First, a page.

It was Annabelle’s lucky day to end up at the dog pound.
An unlikely princess in her own Cinderella story, the young canine’s plight has galvanized a small army of dog lovers, shelter volunteers and staff, and canine rescuers. She even provided the surprise ending no one was expecting.
The grayness of a chilly winter day matched the color of the dog’s coat that arrived at the Oakdale Animal Shelter in mid-December. Animal Shelter attendant Alex Latapie gently helped the gray pit bull out of the car and snapped a leash on her to escort her to a kennel. A quick examination yielded sad facts: an injured hind leg, old bite marks on her head and face and a thin, gaunt body. More than skinny. Highly visible ribs and jutting hip bones were obvious signs of starvation.
“She was emaciated,” said Latapie.
Even in her starved state, the serene pooch was obviously friendly. She showed no signs of aggression or ill will toward humans or other animals.
“She walked past a cat and just wagged her tail, so I knew she was good,” added Latapie.
Over the next few days, Annabelle, as she was dubbed by shelter volunteers, was showered with attention and care, her sweet temperament in stark contrast to her grim condition. She was an instant favorite, a sweetheart.
“Annabelle wouldn’t hurt a fly,” said shelter volunteer Debi Scoles.
For shelter staff, Annabelle’s situation posed a grave problem. The breed is notoriously hard to find homes for. An injured pit, even harder. The first call for help went to a local dog rescue organization named Furreka, which has had success with difficult placements. The next call was to the veterinarian. An accurate diagnosis of her injuries was necessary before any talk of adoption or rescue could proceed.
As the vet appointment drew near, apprehension grew at the shelter. Annabelle’s five-day stray hold was drawing near. No owner had stepped up to claim her. If her injuries were extensive, it could mean the end for the hard-luck girl. Expensive veterinarian bills are not in a shelter budget.
Oakdale Animal Control Officer Beth Crowley saw a very emotional situation developing at the shelter.
“I didn’t have the heart to tell the volunteers I would have to put her down,” said Crowley.
She knew Annabelle’s fans were working to gain support and buy time for the gentle dog, but there had to be a plan. Soon.
The medical report was devastating. Two dislocated hips, a badly injured leg. So bad, amputation was recommended. Bills would be in the thousands. If she came back to the shelter, she would probably have to be euthanized. Annabelle would need to be adopted that day or go to a foster family who could help with housing and care until another solution was found.
At the last minute, another local rescue organization, ASTRO, the Animal Shelter To Riverbank and Oakdale, agreed to take Annabelle’s case if there was a willing foster. Shelter volunteer Mary Carpenter picked her up at the vet and took her home that same afternoon, paying for pain medication to help with her discomfort. Her shelter days were over.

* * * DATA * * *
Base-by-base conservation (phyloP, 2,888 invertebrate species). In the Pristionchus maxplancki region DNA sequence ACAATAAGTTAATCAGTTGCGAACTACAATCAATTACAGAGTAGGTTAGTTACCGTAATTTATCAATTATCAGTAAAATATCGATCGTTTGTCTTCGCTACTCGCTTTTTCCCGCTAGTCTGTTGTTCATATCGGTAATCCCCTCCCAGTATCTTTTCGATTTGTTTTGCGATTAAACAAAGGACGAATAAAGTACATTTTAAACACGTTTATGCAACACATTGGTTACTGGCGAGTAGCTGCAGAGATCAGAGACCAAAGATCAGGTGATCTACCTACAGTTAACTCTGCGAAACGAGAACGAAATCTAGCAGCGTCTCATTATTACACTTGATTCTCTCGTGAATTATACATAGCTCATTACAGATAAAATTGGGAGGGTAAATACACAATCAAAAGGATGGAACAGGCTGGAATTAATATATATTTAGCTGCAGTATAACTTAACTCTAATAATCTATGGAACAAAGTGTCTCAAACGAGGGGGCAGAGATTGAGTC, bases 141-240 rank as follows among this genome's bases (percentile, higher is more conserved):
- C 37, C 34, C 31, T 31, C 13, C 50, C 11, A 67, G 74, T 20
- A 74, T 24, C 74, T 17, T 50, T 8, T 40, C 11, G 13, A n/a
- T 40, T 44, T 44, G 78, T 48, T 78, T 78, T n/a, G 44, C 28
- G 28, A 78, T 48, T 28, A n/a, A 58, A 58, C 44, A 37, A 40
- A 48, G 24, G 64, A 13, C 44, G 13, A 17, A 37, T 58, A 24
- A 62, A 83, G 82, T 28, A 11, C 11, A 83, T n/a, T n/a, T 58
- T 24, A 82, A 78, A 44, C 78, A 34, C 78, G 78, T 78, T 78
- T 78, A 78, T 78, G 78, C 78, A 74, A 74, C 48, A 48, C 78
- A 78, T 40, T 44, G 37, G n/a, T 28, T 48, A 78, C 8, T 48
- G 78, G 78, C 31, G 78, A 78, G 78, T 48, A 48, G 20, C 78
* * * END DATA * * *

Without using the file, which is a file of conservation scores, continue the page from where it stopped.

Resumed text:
The immediate crisis was averted but Annabelle’s future was far from certain. The Carpenter family could not adopt her. A permanent home was still needed.
Even as Carpenter and others worried, Sydney Mitchell, co-founder of Furreka, was hard at work getting the word out. Although Furreka is essentially a small breed rescue (under 25 pounds), Mitchell said she knew immediately she wanted to help.
“When I heard she liked other dogs, cats and children, I knew she was special,” added Mitchell.
They posted Annabelle’s information on her social media site. It was picked up and shared by many other rescue organizations around the country. Now they needed the right person to see it.
On Christmas Eve, a call came through to Furreka. A woman in Montana was interested in Annabelle, even with her medical considerations. She wanted more information on her injuries.
A flurry of preparations began. Mitchell procured X-rays and had them sent. Transportation was the next hurdle. Not a little one. While she cast around for offers of help and ideas, she said her mind was made up.
“If push came to shove, we (her husband and herself), would take her,” Mitchell said.
A road trip for a dog. In the middle of winter. To Montana.
By early January, details were falling into place. The Montana woman wanted to adopt Annabelle, even with her terrible injuries and future vet bills. Amazingly, a canine rescue plane flight was offered to fly her to her new home for free.
But just as the queenly underdog had one paw in her new life, Mother Nature stepped in and dealt the well-laid plans a cold blow. A ferocious snowstorm plowing across the country grounded her flight temporarily. She would have to stay put a bit longer.
Still waiting for better weather halfway through January, Annabelle’s caretaker and others noticed her bony frame had filled out considerably. Weight gain and other bodily changes, made her appear … matronly? Pictures were snapped and shipped around to dog people who immediately recognized her new look. A trip to the veterinarian confirmed suspicions.
Annabelle was pregnant. At least seven little ones. Due any day.
She gave birth to nine puppies that same night.
Annabelle’s new life in Montana still awaits her but she will remain in Oakdale with Carpenter until her babies are able to travel to Montana.
Sometimes it takes only one person in the room to believe in you. Annabelle had the whole room cheering for her.
This article was submitted by shelter volunteer Laurie Fanjul.